*The MarvinSketch structure drawing applet requires a Java 2 enabled browser that supports 1.4 or later version of Java. If you have problems viewing the applet please refer to the help les at www.chemaxon.com/marvin

Professor Brian Shoichet, University of California, San Francisco

‘‘this is a terri c idea!’’

14

Structure searching (continued)
The structure and sub-structure search results are presented in a new window and show:     compound name and variations, InChI, a 2D representation of the compound, and links to enhanced html articles in RSC Journals that contain an exact match for the structure.

Enhanced html articles in RSC Journals that contain similar but not exact structures can be accessed by clicking on the Show close matches link. The structure searching is at present restricted to RSC Journal articles which have been enhanced as part of RSC Prospect.

RSC Prospect structure search results for ‘cyclohexanone’ showing exact matches. Pop-up window on right shows ‘close matches’.

RSC Prospect

www.projectprospect.org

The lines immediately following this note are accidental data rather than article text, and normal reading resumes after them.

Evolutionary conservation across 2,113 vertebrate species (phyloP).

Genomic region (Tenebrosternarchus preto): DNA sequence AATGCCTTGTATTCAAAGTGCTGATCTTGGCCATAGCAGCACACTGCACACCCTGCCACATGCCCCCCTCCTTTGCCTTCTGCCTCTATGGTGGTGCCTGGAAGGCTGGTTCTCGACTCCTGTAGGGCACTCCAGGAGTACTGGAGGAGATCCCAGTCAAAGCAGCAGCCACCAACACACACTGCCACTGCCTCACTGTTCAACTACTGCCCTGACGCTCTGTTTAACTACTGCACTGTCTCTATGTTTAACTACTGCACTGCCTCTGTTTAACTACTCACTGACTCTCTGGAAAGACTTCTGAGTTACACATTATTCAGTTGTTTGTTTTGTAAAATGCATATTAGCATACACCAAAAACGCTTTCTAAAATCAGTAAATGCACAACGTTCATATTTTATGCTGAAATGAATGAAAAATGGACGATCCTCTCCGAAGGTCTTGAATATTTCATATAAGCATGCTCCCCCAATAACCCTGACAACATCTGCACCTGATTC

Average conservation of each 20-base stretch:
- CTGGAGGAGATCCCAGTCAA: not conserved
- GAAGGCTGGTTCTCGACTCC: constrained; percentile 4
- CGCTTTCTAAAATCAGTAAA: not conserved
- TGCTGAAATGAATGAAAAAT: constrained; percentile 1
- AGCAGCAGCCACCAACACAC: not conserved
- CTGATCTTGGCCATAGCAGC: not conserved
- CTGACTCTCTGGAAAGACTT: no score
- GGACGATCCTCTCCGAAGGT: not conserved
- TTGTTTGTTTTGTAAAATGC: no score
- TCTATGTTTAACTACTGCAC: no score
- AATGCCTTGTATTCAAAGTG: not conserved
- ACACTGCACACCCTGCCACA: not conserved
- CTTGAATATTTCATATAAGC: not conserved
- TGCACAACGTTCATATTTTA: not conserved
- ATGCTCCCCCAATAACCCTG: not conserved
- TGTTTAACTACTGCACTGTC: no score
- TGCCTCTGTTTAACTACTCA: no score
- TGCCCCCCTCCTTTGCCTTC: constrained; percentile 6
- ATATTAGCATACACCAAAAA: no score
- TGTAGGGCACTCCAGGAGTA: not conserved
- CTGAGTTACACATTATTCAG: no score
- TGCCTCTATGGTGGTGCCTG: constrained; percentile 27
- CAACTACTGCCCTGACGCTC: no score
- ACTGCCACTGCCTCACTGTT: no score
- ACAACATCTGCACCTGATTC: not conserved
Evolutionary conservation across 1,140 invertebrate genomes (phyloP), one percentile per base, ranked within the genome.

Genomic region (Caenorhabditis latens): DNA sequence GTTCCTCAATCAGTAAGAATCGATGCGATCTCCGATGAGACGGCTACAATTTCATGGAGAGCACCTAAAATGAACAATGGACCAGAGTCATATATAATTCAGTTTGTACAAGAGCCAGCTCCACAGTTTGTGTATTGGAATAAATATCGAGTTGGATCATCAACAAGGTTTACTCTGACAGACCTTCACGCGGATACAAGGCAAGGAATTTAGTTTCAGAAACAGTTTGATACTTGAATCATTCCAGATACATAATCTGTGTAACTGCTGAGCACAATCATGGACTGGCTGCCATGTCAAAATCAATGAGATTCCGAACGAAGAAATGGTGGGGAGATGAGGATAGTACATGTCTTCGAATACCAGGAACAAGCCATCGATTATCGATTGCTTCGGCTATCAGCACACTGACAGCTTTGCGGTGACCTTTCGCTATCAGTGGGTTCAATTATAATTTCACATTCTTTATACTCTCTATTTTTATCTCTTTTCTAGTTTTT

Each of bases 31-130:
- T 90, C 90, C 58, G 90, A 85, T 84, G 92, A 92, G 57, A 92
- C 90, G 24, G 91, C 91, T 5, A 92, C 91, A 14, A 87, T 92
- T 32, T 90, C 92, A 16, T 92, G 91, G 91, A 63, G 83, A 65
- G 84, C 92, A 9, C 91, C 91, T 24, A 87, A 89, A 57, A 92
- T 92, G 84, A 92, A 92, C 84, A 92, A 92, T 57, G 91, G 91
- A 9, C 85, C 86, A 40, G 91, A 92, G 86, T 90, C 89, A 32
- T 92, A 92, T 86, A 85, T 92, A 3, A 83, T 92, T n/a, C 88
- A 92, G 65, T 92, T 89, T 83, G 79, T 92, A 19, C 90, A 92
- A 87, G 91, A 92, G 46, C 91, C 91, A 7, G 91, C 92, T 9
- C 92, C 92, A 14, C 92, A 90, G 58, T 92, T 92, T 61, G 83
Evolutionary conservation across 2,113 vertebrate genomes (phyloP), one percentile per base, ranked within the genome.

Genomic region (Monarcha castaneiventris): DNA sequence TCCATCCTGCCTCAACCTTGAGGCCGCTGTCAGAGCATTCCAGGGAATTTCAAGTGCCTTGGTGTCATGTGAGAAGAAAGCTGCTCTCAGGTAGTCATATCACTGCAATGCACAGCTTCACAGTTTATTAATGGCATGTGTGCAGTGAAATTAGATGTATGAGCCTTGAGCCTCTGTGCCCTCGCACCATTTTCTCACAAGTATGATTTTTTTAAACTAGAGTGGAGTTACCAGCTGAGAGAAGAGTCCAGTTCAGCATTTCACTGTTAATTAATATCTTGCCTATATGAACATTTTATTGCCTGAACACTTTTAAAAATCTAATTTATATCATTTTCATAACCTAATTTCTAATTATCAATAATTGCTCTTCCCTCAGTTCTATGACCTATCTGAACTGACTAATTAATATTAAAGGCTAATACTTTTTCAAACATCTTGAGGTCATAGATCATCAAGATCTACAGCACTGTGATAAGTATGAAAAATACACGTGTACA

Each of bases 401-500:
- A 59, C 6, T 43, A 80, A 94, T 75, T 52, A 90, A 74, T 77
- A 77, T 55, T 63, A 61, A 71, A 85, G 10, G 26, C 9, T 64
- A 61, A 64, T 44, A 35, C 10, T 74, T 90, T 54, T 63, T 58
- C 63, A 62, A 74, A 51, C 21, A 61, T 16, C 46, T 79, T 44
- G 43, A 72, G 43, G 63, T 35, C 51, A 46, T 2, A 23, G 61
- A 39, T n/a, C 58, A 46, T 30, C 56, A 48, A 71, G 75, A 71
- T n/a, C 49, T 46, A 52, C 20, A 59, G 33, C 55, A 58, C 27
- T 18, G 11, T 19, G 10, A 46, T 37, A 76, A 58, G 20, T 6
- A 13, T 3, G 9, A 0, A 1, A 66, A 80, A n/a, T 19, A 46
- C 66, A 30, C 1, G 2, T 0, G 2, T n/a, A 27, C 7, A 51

15

Enhanced RSS feeds
Our journal RSS feeds deliver you much more than the current industry standard feed. RSC Journal RSS Feeds are enhanced with graphical abstracts (pictures illustrating the core concept of a paper); biomedical keywords (based on subject terms from Open Biomedical Ontologies); and 2D primary compound structures relevant to each article. So when you browse our RSS feeds not only do you see the compounds we’re publishing but also their biomedical or chemical activity. And because the feed metadata has been enriched with this additional information, you can download data to a database for further analysis of results. Signing up for RSC Journal RSS feeds is simple at www.rsc.org/rss

An enhanced RSS feed for an article appearing in Molecular BioSystems, showing the graphical abstract, ontology terms and primary compound structures relevant to the article.

‘‘another truly innovative step by RSC’’
Professor Alejandro Marangoni, University of Guelph

16

The future of RSC Prospect, Richard Kidd, RSC Informatics Manager